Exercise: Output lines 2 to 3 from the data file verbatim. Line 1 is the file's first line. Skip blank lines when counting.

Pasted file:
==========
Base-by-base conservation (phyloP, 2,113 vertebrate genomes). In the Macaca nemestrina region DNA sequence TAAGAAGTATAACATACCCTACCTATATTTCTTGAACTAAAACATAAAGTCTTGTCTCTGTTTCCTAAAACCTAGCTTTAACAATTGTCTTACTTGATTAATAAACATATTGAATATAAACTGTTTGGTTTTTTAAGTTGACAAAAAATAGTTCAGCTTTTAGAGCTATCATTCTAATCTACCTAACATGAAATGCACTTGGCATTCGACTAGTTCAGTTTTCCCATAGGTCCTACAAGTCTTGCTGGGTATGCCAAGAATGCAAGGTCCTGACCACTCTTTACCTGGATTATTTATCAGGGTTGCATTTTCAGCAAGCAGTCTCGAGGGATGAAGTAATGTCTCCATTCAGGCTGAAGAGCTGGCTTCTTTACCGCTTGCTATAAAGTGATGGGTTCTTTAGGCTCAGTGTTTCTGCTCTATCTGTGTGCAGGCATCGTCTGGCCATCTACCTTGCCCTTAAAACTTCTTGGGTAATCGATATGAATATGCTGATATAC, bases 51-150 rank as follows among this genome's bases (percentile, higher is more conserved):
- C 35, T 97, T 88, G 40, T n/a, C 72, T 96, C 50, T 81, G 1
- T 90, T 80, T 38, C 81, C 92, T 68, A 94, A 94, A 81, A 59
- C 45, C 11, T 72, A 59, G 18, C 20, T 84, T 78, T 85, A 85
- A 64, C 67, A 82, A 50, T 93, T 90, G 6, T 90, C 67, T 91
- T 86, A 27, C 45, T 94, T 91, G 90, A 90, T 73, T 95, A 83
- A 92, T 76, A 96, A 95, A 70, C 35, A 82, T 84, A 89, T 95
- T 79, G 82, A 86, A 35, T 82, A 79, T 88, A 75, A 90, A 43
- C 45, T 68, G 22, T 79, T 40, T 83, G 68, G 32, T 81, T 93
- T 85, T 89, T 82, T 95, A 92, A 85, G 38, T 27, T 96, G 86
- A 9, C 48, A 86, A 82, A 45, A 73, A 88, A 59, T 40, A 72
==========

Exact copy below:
- C 35, T 97, T 88, G 40, T n/a, C 72, T 96, C 50, T 81, G 1
- T 90, T 80, T 38, C 81, C 92, T 68, A 94, A 94, A 81, A 59